It’s no secret South Carolina is getting its ass handed to it by neighboring states when it comes to competitive tax policy. For example, while North Carolina implements another round of substantive, broad-based tax relief, Palmetto State lawmakers cannot seem to agree on even the most minuscule tax cut.
The Tar Heel state is cutting $13 billion over the next six years via permanent reductions in its top marginal rate. Meanwhile, South Carolina cannot even agree on a $1 billion cut (a big chunk of which is tied to a one-time rebate).
What can they agree on, though? Obscene government growth …
The fiscal year 2022-2023 budget which cleared the “Republican-controlled” S.C. House of Representatives earlier this year totaled $34.6 billion – a staggering 12.2 percent increase from the previous year’s record-setting spending plan.
Billions more is flowing into state coffers in the form of federal bailouts … money which also could have gone toward tax relief (or at least to offset tax relief).
No wonder the S.C. General Assembly has been ranked as the most liberal GOP legislature in America for two years running (a streak likely to be extended this year).
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Anyway … at a time when gas prices have soared to record levels, Republican legislators and governors in multiple southern states are taking steps to ease the pain their citizens are feeling at the pump. In Georgia, governor Brian Kemp signed legislation two months ago which suspended the state’s gasoline tax through the end of May – saving motorists an estimated $400 million.
Kemp could conceivably extend this emergency tax break via executive order, too.
Meanwhile, U.S. senator Raphael Warnock of Georgia – a Democrat elected in the January 2021 special election – has pushed for the temporary suspension of the federal gas tax through the end of the year.
“Hardworking Georgians being squeezed at the pump understand that every penny counts,” Warnock said in announcing his proposal.
In Florida, governor Ron DeSantis – a top 2024 presidential contender – signed a $1.2 billion tax cut last week which included $200 million in gas tax relief. DeSantis initially unveiled a much larger $1 billion gas tax cut, but lawmakers only approved one month of relief for motorists rather than the six months DeSantis originally requested.
Of interest? DeSantis announced his proposal at the Daytona Beach Buc-ees – part of a growing chain of mega-convenience stores popping up along Interstate highways across the nation.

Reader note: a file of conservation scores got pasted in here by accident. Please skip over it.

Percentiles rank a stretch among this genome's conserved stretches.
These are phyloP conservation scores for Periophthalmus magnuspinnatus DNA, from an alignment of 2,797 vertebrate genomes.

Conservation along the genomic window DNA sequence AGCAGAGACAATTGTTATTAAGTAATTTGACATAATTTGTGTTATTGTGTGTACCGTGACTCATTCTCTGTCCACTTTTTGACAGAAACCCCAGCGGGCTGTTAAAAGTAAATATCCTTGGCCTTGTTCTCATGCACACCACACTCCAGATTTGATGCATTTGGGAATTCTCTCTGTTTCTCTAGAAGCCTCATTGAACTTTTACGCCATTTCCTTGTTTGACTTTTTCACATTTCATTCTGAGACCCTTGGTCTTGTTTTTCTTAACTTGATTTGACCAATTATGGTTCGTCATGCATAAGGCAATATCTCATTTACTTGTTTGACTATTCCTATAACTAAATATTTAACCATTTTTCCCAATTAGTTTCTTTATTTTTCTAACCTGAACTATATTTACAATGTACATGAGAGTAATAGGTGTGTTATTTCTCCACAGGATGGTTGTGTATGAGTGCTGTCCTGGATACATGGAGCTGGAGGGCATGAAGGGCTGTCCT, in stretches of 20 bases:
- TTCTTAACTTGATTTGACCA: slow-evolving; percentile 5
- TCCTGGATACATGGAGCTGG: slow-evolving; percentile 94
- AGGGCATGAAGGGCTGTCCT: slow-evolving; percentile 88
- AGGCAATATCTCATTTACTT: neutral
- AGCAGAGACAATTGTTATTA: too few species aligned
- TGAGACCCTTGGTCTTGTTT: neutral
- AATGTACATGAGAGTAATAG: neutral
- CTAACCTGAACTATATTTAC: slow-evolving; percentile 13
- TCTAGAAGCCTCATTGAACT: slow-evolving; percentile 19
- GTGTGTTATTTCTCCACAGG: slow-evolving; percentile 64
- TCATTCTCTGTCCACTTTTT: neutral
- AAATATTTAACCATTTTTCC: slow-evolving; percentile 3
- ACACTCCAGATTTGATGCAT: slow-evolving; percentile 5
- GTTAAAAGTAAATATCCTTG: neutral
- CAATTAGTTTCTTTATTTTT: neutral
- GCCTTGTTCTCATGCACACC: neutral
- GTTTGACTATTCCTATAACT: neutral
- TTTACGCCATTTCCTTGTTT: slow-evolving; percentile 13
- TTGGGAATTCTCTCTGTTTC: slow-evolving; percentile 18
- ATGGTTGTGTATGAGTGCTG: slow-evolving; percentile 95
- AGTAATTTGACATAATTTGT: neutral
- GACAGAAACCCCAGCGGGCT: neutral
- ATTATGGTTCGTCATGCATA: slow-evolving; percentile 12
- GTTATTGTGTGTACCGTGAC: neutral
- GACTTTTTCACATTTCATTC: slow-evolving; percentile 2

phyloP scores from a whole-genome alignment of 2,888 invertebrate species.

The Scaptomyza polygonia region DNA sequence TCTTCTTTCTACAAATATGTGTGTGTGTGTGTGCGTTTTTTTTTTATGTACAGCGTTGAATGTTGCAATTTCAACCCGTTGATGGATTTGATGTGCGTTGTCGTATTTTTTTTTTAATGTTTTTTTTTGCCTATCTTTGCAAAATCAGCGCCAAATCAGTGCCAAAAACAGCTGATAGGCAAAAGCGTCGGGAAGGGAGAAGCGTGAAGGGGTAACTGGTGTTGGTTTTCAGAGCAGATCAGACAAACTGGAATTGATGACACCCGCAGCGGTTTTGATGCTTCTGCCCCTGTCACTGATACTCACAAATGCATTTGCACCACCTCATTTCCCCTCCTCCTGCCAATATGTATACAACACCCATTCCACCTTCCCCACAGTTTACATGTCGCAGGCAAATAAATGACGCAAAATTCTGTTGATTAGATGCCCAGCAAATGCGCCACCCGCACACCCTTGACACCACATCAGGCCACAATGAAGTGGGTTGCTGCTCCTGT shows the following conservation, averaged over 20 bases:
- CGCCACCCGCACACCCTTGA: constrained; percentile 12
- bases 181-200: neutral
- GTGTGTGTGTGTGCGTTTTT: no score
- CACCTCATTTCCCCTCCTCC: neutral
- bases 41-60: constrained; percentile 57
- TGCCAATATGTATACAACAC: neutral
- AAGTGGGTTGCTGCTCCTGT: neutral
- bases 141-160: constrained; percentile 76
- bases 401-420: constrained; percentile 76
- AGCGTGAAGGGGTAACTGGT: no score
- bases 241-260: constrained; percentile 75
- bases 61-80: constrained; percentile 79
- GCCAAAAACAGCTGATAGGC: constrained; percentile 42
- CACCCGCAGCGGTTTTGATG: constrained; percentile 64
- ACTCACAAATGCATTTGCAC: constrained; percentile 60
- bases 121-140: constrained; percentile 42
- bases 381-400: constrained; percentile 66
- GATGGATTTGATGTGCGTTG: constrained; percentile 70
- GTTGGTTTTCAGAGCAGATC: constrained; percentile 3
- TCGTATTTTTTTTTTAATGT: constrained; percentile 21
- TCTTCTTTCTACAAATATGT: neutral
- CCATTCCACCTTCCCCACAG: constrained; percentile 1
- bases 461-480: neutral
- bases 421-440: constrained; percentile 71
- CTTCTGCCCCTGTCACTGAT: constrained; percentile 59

This week, Buc-ee’s opened its newest location in Florence, S.C. The ribbon-cutting was attended by governor Henry McMaster, ways and means chairman Murrell Smith and numerous other camera-craving Palmetto politicians.
Unfortunately, there was no discussion of tax relief for beleaguered South Carolina motorists at this ceremony – just a bunch of fiscally liberal politicians posing for pictures with Bucky the Beaver.
“This is not a gas station – this is a destination,” Smith said at the ceremonial ribbon-cutting.
Um, no … this is a place people will pass by on their way to states with more competitive economies. Sure, some motorists will stop … but only if they need gas. Or have to pee.
It would be one thing if McMaster, Smith and other South Carolina “Republican” politicians were merely committing sins of omission against the Palmetto State economy. Unfortunately, in addition to resisting calls for long-overdue tax relief – they have been consistently raising taxes on our comparatively poor citizens for years.
And while McMaster technically “opposed” a gigantic 71 percent gas tax hike that passed the GOP-controlled legislature in 2017 – regular readers of this news outlet are well aware that his opposition was purely for show. McMaster vetoed the tax hike, but he didn’t lift a finger to have it sustained. Furthermore, he aided and abetted the tax hikers by issuing his veto immediately – refusing to give tax hike opponents the time they needed to rally support to sustain him.
“A charade,” I called it at the time.
Indeed. As one liberal mainstream media columnist noted at the time, McMaster “could have made it a lot harder to override his veto.”
That’s an understatement. Had McMaster showed so much as an ounce of leadership – or been willing to spend even the smallest amount of political capital in support of his veto – this gas tax hike never would have become law. Meaning South Carolinians would be feeling significantly less pain at the pump right now.
“McMaster could have stopped the gas tax hike dead in its tracks – but instead, he chose to play politics,” I noted in a recent recap of this bait and switch.
Now he’s fluffing a giant beaver on the side of the Interstate …
ABOUT THE AUTHOR …
Will Folks is the founding editor of the news outlet you are currently reading. Prior to founding FITSNews, he served as press secretary to the governor of South Carolina. He lives in the Midlands region of the state with his wife and seven children. And yes, he has LOTS of hats (including that Minnesota Twins’ lid pictured above).
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